Our School

ÉCOLE THOM  COLLEGIATE

Thom Collegiate is a semestered Comprehensive French Immersion high school encompassing

grades nine through twelve. Our course offerings are complemented by a diverse extracurricular

program.  We are committed to providing a learning environment in which each student can acquire

feelings of self-worth and a realization of individual potential.

Thom Collegiate is part of the Regina School Division No. 4 of Saskatchewan.

 

 

 

 

History

Douglas J. Thom was born and educated in Ontario. He received his Bachelor of Arts degree from the University of Toronto and then studied law at Osgoode Hall. He was admitted to the Bar in 1903 and was appointed King's Counsel in 1917.

Mr. Thom was very active in the community. He served on the Regina Collegiate Board from 1913 to 1926 and was a member of the Board of Governors of Regina College from 1910 to 1934. He was president of the Civic Relief Fund and the first president of the Regina Community Chest.

Mr. Thom was the author of The Canadian Torrens System, an excellent treatise which has since become a standard text in law libraries across Canada. It was indeed fitting that in 1963 when this school opened, it was named after Mr. D. J. Thom.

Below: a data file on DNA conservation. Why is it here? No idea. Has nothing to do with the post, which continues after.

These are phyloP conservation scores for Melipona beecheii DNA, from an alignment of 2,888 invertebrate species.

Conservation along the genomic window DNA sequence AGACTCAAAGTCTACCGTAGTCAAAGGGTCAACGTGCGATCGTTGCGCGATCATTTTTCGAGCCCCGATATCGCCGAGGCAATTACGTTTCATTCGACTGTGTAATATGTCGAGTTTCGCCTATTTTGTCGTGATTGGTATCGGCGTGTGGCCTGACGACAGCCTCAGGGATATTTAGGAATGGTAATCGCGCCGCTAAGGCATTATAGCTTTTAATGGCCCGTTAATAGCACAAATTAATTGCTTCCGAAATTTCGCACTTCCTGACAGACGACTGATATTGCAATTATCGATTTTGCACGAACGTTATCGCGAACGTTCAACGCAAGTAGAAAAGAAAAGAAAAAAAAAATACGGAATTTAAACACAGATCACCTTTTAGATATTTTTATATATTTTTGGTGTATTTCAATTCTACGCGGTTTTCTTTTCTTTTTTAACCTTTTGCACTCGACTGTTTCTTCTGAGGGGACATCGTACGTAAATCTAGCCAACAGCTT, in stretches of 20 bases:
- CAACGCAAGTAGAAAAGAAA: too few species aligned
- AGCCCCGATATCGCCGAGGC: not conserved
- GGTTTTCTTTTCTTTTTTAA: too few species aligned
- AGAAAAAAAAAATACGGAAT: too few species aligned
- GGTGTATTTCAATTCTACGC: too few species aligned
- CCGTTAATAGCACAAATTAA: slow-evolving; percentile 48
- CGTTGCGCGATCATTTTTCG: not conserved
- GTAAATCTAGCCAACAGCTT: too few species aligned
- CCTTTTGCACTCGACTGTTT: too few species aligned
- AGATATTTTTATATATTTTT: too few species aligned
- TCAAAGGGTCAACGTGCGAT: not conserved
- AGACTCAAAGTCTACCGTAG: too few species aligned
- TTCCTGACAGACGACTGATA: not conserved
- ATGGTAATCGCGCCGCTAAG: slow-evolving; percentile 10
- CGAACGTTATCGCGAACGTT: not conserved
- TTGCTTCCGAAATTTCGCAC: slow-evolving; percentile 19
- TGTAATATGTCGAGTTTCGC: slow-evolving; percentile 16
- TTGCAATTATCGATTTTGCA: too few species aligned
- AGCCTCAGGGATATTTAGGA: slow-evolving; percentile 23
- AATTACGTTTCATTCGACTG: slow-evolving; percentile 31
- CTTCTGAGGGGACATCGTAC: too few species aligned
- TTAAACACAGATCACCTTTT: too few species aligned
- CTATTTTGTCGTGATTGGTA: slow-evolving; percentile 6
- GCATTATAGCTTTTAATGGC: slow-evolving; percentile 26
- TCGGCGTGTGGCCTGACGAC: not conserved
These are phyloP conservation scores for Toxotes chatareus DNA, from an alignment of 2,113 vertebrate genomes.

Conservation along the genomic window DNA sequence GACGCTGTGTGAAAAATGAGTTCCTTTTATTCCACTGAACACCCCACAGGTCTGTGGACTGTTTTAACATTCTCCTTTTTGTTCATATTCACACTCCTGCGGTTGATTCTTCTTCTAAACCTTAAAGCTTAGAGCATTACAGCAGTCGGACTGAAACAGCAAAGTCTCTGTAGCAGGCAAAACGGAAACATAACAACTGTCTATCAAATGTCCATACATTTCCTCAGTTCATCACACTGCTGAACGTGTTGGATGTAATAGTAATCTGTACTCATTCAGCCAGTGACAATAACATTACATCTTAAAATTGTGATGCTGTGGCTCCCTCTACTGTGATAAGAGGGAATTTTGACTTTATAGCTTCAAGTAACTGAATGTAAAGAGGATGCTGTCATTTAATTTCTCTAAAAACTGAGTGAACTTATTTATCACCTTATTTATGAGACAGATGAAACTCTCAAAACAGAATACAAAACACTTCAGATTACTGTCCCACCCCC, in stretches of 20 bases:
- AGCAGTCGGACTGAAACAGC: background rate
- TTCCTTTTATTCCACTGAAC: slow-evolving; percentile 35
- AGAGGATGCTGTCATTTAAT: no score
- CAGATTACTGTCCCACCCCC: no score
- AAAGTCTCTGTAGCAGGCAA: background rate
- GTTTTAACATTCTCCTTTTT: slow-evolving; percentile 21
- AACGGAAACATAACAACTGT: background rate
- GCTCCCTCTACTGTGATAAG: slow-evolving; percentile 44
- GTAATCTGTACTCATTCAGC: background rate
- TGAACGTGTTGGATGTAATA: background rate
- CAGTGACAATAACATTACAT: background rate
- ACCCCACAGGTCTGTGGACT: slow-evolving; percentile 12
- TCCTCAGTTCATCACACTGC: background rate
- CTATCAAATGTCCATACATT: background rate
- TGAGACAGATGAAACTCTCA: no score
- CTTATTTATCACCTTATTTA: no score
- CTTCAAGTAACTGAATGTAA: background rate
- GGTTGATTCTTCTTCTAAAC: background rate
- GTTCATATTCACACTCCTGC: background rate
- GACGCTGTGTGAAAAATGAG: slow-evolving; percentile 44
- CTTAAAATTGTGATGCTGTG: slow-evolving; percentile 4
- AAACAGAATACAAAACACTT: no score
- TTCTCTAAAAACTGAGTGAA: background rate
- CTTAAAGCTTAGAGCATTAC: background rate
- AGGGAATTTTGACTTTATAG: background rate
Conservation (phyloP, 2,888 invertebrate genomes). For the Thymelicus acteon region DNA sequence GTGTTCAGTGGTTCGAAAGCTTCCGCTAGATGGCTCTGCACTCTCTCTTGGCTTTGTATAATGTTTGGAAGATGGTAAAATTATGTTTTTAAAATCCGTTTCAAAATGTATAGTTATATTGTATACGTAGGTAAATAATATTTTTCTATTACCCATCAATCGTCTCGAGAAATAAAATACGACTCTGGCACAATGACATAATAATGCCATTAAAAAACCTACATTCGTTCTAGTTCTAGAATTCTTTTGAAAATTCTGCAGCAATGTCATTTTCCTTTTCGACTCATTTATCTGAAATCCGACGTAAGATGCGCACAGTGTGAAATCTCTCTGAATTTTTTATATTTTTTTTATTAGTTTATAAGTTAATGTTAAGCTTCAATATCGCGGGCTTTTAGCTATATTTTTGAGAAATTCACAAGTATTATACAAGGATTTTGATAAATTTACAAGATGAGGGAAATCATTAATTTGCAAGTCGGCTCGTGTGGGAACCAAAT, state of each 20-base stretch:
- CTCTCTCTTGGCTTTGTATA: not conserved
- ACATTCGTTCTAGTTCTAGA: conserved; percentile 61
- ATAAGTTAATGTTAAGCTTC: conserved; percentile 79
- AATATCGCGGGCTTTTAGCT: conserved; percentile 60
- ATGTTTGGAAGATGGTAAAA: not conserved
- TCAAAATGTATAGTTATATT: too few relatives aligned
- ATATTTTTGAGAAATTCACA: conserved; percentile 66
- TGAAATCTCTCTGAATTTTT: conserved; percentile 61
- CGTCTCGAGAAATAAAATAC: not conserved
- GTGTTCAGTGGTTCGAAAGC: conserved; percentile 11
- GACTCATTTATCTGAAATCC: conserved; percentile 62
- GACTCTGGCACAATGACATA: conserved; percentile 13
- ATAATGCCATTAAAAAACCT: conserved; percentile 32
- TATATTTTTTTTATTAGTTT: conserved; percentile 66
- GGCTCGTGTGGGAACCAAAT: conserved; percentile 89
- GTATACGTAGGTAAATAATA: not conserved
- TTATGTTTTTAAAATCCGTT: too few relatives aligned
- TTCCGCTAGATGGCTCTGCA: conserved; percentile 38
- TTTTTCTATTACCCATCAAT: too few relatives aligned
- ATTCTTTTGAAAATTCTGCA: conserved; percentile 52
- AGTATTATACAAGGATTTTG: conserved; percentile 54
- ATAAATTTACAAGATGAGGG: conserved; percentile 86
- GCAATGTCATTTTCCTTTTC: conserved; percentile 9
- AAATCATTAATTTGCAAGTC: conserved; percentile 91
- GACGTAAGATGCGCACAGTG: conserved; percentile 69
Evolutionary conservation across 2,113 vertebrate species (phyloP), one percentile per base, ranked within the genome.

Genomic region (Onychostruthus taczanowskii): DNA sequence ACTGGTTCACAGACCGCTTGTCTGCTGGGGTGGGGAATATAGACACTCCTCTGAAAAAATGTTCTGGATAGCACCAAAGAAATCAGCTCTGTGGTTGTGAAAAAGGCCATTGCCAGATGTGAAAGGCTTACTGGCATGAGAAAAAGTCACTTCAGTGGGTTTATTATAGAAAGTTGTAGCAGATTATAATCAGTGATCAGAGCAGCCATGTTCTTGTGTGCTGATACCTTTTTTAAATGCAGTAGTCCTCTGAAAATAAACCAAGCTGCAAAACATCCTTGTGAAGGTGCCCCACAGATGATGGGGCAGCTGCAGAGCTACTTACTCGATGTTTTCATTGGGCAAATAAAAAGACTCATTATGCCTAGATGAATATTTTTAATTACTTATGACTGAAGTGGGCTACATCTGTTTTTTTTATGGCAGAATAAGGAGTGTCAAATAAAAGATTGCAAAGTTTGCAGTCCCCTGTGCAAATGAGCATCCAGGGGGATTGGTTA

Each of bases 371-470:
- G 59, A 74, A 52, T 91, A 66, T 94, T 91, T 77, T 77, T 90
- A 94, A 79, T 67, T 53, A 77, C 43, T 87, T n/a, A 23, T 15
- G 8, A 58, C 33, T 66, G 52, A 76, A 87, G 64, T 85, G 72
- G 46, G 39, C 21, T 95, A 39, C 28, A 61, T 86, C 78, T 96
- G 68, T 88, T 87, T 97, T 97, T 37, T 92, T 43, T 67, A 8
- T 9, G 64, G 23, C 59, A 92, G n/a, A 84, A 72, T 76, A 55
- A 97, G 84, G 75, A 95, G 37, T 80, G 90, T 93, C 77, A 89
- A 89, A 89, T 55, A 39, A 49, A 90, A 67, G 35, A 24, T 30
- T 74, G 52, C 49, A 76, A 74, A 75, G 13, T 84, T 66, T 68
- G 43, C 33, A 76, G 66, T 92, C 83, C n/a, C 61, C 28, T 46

On behalf of the staff at Thom Collegiate, we would like to welcome you to the 2018-2019 academic year.  We continue to strive to ensure our school is a safe and caring place for all to learn.  We pride ourselves in providing a learning program that meets the needs of all students.  From our Advanced Placement (AP) and French Immersion programs to our Learning Resource and Supportive Environment programs, we attempt to challenge students while also giving them every opportunity to meet with success.

 

As well, we offer a wide variety of extra-curricular programs for our students from athletics to drama to music to a multitude of student clubs and activities.  A complete outline of school activities is listed on our website.  We encourage students to become involved in these activities.  We have found that students who become involved in school activities tend to meet with academic success, as well.